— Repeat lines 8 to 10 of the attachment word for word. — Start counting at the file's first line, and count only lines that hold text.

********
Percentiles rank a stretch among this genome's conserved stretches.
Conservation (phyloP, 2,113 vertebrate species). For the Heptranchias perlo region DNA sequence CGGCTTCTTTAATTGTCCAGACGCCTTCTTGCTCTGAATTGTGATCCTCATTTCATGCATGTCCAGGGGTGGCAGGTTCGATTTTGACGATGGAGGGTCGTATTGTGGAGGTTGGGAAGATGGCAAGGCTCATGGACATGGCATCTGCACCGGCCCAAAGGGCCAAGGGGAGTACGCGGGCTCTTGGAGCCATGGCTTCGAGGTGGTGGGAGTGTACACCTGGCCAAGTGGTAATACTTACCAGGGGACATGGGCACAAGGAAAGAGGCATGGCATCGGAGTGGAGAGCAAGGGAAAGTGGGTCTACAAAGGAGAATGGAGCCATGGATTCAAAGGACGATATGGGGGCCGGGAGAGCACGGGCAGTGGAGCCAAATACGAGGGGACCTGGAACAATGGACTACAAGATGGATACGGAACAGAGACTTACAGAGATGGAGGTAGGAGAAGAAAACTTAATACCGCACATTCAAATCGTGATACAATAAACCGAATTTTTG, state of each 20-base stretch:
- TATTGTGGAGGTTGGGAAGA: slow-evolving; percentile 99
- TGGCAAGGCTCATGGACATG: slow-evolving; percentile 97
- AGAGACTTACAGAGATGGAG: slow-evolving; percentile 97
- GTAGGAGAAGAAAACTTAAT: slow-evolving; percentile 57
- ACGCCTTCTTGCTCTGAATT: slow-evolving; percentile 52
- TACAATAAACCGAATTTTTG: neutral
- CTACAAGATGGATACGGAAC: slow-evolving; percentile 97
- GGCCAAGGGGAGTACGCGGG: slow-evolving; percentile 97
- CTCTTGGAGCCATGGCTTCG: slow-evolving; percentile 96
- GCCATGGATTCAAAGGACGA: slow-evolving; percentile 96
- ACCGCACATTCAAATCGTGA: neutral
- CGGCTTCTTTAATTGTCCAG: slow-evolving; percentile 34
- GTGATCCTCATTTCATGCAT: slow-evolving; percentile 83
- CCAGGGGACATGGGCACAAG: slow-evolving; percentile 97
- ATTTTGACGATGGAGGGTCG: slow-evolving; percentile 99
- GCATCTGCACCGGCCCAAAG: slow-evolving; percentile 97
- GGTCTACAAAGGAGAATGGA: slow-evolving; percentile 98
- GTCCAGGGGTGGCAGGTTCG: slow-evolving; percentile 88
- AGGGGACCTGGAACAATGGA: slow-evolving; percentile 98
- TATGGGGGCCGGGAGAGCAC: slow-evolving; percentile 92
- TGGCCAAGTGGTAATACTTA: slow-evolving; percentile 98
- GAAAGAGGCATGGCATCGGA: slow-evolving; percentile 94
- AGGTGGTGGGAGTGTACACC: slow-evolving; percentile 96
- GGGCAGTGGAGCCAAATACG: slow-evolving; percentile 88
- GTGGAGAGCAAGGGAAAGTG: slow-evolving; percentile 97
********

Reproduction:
- TACAATAAACCGAATTTTTG: neutral
- CTACAAGATGGATACGGAAC: slow-evolving; percentile 97
- GGCCAAGGGGAGTACGCGGG: slow-evolving; percentile 97